November 7th 1999
Steven R. McEvoy
342 Albert St.
Waterloo ON
N2L 3T8

To A. Friend
777 Somewhere St
Whoville, ON
N2J 8J3

A.
Well how are you doing? How has your search for new work gone?

Well I think I have enough info now to write my paper. My focus is going to be on this passage not as an example of, but the opposite of peace in the bible.
Studying the situation where shalom protection is offered and then rebuked or revoked. I've learned a lot from this research and thank you again for all of your help.
Working through these thoughts and struggles.

But to be honest I have even more questions and readings to do to come to a better grasp of this passage.

God Bless
Yours,
Steve

References

. Oxford English Dictionary, pg. 1419
. Shalom: The Biblical concept of Peace, pg. 10
. Notebooks of Lazarus Long, pg. 32
. Warrior , Dancer, Seductress & Queen, pg.235 - 236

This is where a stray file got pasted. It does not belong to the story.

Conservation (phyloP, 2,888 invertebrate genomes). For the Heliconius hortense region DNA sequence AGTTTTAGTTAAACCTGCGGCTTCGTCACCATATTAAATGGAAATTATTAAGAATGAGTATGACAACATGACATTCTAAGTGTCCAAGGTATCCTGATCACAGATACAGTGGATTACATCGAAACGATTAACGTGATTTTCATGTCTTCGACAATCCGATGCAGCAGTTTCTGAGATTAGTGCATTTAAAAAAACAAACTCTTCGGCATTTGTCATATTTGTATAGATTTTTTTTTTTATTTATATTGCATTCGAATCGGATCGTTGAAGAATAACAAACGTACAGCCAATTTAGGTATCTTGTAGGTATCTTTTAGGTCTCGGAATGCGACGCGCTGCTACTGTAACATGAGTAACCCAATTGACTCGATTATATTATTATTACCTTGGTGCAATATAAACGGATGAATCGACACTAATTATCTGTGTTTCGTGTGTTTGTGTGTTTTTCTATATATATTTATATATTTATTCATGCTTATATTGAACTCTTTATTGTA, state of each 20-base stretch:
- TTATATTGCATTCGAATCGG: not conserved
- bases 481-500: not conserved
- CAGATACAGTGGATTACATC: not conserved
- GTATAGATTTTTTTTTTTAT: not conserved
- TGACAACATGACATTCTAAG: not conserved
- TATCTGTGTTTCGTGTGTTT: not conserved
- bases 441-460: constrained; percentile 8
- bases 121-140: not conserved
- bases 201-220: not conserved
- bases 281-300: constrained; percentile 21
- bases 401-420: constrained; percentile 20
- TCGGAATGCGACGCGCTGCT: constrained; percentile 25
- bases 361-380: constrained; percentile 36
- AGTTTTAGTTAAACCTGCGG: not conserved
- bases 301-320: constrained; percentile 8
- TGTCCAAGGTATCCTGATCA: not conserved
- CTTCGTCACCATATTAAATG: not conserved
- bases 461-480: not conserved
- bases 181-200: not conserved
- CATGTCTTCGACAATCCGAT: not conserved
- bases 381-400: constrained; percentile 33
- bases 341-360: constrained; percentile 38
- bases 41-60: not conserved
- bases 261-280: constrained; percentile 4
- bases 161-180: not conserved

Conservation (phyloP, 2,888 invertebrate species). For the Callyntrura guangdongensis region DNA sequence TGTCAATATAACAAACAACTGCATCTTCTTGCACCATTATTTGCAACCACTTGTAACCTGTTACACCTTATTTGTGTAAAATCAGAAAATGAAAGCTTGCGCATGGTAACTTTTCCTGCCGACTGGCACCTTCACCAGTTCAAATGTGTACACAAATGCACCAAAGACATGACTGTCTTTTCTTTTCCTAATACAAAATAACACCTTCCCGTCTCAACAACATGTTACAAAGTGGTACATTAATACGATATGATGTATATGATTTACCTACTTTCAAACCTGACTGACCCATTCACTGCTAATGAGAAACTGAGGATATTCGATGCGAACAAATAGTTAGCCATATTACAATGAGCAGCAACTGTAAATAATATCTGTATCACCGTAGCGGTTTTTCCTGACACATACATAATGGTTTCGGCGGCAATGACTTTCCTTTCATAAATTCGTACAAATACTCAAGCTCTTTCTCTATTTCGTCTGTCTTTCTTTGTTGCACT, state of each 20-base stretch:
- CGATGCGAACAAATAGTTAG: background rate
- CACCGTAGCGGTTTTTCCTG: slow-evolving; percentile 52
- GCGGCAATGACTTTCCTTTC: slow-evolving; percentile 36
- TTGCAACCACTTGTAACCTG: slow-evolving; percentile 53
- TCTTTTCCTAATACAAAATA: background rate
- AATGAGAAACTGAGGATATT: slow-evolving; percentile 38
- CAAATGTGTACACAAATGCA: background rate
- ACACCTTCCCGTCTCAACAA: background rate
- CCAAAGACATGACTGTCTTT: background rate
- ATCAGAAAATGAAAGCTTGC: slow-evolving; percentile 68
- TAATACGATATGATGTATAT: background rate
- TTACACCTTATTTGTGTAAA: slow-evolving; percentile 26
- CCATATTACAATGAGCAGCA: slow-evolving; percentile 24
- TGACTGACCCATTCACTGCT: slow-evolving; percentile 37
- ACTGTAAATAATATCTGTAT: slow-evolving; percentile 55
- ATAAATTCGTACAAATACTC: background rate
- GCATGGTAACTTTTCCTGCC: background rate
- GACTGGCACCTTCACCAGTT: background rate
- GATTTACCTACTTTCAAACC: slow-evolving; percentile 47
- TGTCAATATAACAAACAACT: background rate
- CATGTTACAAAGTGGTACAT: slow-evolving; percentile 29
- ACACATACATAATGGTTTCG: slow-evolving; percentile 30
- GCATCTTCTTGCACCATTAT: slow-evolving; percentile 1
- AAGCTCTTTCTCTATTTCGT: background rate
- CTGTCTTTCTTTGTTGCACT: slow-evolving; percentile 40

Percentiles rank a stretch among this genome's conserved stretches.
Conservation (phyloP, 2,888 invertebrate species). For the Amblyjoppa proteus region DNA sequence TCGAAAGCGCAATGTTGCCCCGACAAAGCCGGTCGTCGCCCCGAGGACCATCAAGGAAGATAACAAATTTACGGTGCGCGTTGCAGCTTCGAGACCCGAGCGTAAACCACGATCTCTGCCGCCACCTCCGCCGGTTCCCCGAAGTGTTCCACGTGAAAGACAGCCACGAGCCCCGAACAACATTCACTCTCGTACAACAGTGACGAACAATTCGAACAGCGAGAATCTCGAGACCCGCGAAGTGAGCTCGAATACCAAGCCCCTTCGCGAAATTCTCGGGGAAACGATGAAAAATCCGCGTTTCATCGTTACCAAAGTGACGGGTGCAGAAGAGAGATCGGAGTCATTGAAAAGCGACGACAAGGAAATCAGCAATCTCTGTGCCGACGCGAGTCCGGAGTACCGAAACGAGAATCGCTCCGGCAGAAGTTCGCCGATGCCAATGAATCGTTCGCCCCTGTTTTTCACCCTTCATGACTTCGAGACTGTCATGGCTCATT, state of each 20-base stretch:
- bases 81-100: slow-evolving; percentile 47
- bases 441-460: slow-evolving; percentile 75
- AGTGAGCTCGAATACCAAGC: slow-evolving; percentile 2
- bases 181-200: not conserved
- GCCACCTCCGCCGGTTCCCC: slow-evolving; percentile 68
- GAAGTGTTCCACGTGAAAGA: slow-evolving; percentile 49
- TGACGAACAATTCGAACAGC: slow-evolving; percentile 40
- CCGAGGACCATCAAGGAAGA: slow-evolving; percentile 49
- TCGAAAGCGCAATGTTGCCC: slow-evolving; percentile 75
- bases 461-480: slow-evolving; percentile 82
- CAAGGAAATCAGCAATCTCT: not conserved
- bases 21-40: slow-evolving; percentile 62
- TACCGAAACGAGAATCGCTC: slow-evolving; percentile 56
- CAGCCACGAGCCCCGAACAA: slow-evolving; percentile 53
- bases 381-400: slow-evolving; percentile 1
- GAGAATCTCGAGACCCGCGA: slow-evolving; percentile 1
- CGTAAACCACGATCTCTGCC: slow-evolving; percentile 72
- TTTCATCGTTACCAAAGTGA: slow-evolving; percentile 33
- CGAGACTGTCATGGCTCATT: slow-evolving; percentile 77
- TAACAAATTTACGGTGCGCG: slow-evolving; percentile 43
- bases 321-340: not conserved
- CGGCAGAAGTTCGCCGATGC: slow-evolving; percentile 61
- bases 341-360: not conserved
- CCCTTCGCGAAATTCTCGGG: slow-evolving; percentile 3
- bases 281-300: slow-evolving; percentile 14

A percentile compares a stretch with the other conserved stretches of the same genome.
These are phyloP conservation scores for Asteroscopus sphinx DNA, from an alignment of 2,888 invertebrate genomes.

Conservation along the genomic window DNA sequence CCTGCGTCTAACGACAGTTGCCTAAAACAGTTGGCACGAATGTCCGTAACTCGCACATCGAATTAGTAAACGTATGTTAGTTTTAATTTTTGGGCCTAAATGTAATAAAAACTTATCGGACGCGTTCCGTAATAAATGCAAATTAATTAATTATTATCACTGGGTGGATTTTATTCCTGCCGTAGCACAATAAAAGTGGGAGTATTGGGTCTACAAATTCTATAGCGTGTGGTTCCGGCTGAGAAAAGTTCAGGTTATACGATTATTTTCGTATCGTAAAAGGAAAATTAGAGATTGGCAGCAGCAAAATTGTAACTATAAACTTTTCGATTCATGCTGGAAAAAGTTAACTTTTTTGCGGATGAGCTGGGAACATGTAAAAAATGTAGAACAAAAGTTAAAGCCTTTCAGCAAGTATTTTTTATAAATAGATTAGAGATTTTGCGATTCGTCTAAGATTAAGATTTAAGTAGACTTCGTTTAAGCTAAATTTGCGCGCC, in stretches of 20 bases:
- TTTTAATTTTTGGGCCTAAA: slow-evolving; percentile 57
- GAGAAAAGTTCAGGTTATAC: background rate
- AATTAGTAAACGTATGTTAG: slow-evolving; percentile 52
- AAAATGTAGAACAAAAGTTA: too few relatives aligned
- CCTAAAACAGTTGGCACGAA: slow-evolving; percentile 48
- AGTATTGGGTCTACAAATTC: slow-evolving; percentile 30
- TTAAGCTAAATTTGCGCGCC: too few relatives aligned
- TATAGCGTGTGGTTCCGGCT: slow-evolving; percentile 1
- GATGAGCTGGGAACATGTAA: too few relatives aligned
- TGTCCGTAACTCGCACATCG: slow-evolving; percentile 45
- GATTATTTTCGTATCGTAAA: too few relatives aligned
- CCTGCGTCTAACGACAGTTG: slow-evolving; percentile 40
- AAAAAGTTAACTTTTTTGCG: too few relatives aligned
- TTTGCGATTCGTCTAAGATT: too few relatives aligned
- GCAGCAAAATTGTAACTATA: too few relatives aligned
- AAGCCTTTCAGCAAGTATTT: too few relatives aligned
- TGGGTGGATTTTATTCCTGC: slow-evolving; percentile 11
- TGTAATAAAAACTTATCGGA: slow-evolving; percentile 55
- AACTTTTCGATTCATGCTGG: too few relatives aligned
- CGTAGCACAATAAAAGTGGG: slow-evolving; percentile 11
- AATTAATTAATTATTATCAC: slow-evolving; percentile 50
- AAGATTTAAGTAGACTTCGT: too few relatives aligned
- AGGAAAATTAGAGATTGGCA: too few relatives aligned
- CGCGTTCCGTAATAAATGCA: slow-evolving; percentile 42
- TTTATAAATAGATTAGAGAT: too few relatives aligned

. Warrior , Dancer, Seductress & Queen, pg. 236
. Fragmented Women. pg.176
. Texts of Terror. Pg. 75
. Joshua and Judges. Pg. 302.
. The Triumph of Irony in the Book of Judges. Pg. 164.
. The Book of Judges. Pg. 292,

BIBLIOGRAPHY

Tulloch, Sara, etal, eds. Oxford English Dictionary. Plymouth England, Oxford University Press, 1995.

Harris, Douglas J., Shalom: The Biblical concept of peace. Grand Rapids, Michigan: Baker House, 1970.

Heinlien, Robert A.., NoteBooks of Lazarus Long. New York, New York,; Double Day, 1985

Ackerman, Susan, Warrior , Dancer, Seductress & Queen. New York, New York, Double day Pell, 1996

Exum, J. Cheryl. Fragmented Women. Valley Forge, PA., Trinity Press. 1993.

Tribble , Phyllis, Texts of Terror. Philadelphia, Fortress Press, 1984.

Cohen, Rev. Dr. A Cohen, Joshua and Judges. London , Soncino Press; 1965

Klein, Lillian R. The Triumph of Iron in the book of Judges. Worcester Sheffield Press, 1988

Hoppe, Leslie, Joshua, Judges within Excursion Charismatic Leadership in Israel.Welmington, Michnel Glazier, Inc. 1982

(First Written for RS353 Peace and the Bible Fall 1999)